Coeliac Society Of Ireland Complaints Policy
Coeliac Society of Ireland aims to provide information and support to people affected by coeliac disease nationwide. It is our goal to ensure that the services we provide are of the best possible quality. Coeliac Society of Ireland welcomes feedback from service users, family members or health and social care professionals and the coeliac community about the services we provide. If our Information and Support service is not operating as well as it should, the Coeliac Society of Ireland is committed to putting right any wrong.
The Policy below outlines how the Coeliac Society of Ireland will act upon the feedback we get from the people using our service. It will explain how you can make a complaint and advises you on your rights as a service user.
Definition of a complaint
Definition of a complaint (as per the Health Act 2004, part 9) ‘‘complaint’’ means a complaint made under this Part about any action of the Executive or a service provider that—(a) it is claimed, does not accord with fair or sound administrative practice, and adversely affects the person by whom or on whose behalf the complaint is made
The purpose of the complaints policy is to enable the Coeliac Society of Ireland members and their families to express concerns or issues they may have with any aspect of the supports delivered to them by the Coeliac Society of Ireland staff. The procedure enables the issues raised to be dealt with fairly, without delay and in a confidential manner. Coeliac Society of Ireland welcomes all feedback from our members and their families and will use the information to develop and improve the supports provided.
Who can make a complaint?
Any person who is being or was provided with a support service by the Coeliac Society of Ireland staff or who is seeking or has sought provision of such support service may complain, in accordance with the procedures established under this Part, about any action of the Coeliac Society of Ireland staff where it is claimed does not accord with fair and sound administrative practice, and adversely affects or affected that person
As defined in the Health Act 2004, an action does not accord with fair and sound administrative practice if it is:
- taken without proper authority,
- taken on irrelevant grounds,
- the result of negligence or carelessness,
- based on erroneous or incomplete information,
- improperly discriminatory,
- based on undesirable administrative practice, or
- in any other respect contrary to fair or sound administration.
How complaints can be made
You can make a complaint verbally, written or by email:
- you can telephone Coeliac Society of Ireland on 01 872 1471
- you can email email@example.com
- you can write to: Coeliac Society of Ireland, Dolcan House, 78/80 Tower Road, Clondalkin, Dublin 22 D22 N6F6
- submit a complaint online via the form below.
What to include in a complaint?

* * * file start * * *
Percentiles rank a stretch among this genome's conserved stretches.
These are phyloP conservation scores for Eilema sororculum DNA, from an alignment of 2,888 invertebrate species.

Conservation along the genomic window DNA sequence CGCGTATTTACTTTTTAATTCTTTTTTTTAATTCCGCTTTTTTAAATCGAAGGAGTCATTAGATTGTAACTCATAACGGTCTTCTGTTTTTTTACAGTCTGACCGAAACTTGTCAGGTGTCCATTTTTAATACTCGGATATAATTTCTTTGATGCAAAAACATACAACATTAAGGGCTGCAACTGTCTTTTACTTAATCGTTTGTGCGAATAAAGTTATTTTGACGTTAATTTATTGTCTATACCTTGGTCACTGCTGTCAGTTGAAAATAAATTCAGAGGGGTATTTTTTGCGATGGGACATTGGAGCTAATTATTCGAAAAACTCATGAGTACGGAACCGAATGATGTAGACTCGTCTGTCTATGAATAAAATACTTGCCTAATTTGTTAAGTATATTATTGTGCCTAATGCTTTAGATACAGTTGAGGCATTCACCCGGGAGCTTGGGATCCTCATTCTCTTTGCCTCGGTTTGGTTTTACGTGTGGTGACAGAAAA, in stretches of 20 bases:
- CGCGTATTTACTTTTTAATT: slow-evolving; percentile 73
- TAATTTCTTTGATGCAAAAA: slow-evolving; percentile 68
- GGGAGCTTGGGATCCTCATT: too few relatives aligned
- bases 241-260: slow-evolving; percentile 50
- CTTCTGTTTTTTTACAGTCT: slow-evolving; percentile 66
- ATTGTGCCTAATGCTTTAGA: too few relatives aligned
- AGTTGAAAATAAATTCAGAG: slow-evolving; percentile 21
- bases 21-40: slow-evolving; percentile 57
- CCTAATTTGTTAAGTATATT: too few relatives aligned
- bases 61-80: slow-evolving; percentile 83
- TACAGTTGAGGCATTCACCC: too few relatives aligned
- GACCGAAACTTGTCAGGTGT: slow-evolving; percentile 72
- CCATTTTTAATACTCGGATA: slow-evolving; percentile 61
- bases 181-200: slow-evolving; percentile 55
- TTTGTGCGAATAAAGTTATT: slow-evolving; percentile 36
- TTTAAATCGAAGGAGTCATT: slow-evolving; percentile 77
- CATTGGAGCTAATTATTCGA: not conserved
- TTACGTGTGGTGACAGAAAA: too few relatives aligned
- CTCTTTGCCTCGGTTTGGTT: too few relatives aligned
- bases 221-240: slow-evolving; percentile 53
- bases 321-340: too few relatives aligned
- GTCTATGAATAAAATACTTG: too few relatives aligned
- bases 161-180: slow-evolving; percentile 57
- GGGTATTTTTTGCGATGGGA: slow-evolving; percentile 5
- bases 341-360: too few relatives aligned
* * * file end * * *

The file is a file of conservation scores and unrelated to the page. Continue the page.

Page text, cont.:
A written complaint should include:
- Who was involved?
- What happened and when?
- What are you concerned about?
- Have you done anything else to resolve this matter?
- What do you want to happen now?
It will also assist the Complaints Officer if any extra information and/or copies of other relevant documents are attached to your written complaint
Submit A Complaint Online
Acknowledgements of Complaints
(Health Act 2004) Upon a complaint being received by or assigned to the complaints officer (including a referral under section 48(2)), he or she shall notify, within 5 working days, the complainant, in writing, that the complaint has been so received or assigned and outline the steps that he or she proposes to take in investigating the complaint and the time limits for the completion of the investigation.
All complainants have the right to appoint an advocate. An advocate helps by supporting you to put forward your views, claim your entitlements and, where necessary, represent you and negotiate on your behalf. You can contact advocacy services through the Irish Advocacy Network or the Citizen’s Information Board (formerly Comhairle).
Any person who wants to make a complaint can appoint an advocate to assist them in making their complaint and support them in managing that complaint. A staff member or a trusted person may also act as advocates for people wishing to make a complaint. Anyone who is an advocate must, however, uphold the principles of advocacy listed below:
- empowerment of the person where possible
- respect for the person and their wishes
- act in the person’s best interest
- act independently
- maintain confidentiality
- act with diligence and competence
Actions Taken after a Complaint is Received
The Coeliac Society of Ireland will take every complaint seriously. The Coeliac Society of Ireland’s process for managing complaints is as follows:
- Stage 1 – Local resolution of verbal complaints at point of contact (Informal)
- Stage 2 – Local investigation of written and serious complaints (Formal)
- Stage 3 – Health Service Executive
- Stage 4 – Independent Review (Ombudsman)
Stage One – Local resolution